In May, the UK was reported to have given the green light for Huawei gear to be used in non-core parts of its 5G networks. One telco, EE, has rolled out the first implementations of its 5G networks on this basis. Vodafone is set to follow suit on 3 July.

An NCSC spokesperson told iTWire: "Huawei's presence in the UK is subject to detailed, formal oversight. This provides us with a unique understanding of the company's software engineering and cyber security processes.

"We can and have been managing the security risk and have set out the improvements we expect the company to make. We will not compromise on the progress we need to see: sustained evidence of better software engineering and cyber security, verified by HCSEC.

"This report illustrates above all the need for improved cyber security in the UK telco networks which is being addressed more widely by the Digital Secretary's review."

Finite State was also contacted and asked why the report was not released publicly right away, instead of selectively leaking it to the WSJ, resulting in a somewhat amateurish story. iTWire also asked who had paid for the study and how many of the devices whose firmware was tested were being used by Huawei in its 5G rollouts.

The company was also asked about the use of quotes from ASPI as this did not add to the reputation of the report. A final question was why the NSA was apparently objecting to the use of Huawei equipment in the US; going by the material leaked by whistleblower Edward Snowden, the agency is known to favour hardware to which it can gain access and, according to what Finite State reported, such access should be easy.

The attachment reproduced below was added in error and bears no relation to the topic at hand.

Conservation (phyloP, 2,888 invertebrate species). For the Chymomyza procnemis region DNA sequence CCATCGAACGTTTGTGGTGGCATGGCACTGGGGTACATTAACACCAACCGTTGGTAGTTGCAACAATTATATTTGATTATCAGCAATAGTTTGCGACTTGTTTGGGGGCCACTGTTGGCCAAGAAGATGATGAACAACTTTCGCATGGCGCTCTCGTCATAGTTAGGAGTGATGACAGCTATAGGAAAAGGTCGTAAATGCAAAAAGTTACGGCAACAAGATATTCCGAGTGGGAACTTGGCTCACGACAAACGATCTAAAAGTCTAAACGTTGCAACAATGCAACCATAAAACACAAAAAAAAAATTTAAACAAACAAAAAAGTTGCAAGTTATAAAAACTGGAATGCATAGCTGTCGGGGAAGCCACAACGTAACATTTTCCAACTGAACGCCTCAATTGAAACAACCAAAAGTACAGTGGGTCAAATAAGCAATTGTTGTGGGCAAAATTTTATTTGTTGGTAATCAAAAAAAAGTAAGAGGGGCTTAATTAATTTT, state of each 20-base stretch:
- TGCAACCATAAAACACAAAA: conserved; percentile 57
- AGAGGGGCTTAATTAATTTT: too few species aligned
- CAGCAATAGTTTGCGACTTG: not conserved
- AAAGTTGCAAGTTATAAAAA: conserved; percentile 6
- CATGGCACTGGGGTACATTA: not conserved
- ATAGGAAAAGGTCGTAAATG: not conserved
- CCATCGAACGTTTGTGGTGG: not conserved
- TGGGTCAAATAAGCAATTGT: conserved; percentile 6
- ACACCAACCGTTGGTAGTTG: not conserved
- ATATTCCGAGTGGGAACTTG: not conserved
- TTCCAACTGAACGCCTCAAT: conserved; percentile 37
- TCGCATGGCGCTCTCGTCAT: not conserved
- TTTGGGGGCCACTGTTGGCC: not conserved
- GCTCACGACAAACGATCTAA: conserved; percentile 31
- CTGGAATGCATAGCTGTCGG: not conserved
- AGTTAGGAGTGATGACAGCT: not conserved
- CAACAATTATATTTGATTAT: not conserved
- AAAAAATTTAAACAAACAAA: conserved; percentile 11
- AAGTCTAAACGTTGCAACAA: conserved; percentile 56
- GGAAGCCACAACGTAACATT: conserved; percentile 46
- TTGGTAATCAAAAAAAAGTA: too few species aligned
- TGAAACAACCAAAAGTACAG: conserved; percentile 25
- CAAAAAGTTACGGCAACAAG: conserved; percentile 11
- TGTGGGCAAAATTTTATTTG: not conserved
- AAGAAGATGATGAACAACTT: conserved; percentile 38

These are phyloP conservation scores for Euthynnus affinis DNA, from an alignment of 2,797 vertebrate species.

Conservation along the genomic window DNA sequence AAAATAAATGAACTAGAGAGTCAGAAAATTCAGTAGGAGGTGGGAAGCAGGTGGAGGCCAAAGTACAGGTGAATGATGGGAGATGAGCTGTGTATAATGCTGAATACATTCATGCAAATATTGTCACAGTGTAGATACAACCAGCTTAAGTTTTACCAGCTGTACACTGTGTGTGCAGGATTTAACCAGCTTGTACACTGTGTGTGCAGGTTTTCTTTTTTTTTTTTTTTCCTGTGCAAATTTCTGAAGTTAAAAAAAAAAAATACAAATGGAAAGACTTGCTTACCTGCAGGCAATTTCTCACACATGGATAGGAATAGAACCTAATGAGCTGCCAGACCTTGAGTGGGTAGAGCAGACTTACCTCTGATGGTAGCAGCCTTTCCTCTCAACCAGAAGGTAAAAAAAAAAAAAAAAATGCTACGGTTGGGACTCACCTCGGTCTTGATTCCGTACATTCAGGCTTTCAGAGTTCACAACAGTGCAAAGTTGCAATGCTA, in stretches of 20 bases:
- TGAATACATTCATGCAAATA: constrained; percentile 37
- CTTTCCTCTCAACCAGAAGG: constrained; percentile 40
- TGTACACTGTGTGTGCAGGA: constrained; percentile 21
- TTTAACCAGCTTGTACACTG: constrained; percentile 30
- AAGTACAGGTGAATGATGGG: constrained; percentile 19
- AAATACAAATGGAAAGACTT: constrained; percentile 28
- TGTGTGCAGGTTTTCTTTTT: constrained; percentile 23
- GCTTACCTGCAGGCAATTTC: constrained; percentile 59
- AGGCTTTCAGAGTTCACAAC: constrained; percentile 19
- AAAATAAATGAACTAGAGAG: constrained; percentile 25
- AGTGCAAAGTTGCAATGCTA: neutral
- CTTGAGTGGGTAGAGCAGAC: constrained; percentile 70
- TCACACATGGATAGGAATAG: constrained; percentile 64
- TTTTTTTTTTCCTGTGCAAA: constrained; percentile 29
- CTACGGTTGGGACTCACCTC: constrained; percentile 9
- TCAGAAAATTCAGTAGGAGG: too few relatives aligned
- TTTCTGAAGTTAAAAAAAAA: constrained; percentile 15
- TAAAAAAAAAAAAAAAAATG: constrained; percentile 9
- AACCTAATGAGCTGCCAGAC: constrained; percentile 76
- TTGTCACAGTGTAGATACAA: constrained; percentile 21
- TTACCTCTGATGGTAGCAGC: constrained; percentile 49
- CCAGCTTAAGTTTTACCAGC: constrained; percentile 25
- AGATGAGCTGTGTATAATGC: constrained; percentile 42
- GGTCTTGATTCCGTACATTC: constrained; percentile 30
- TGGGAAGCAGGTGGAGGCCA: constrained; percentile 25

iTWire commented on the WSJ report, but could not contact Finite State at the time as there was no email address or phone number on the company's website, only a Web form for making business inquiries. After Finite State placed the study on its site, a single email address was added to the site and iTWire's queries have been directed thither.


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Sam Varghese

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Sam Varghese has been writing for iTWire since 2006, a year after the site came into existence. For nearly a decade thereafter, he wrote mostly about free and open source software, based on his own use of this genre of software. Since May 2016, he has been writing across many areas of technology. He has been a journalist for nearly 40 years in India (Indian Express and Deccan Herald), the UAE (Khaleej Times) and Australia (Daily Commercial News (now defunct) and The Age). His personal blog is titled Irregular Expression.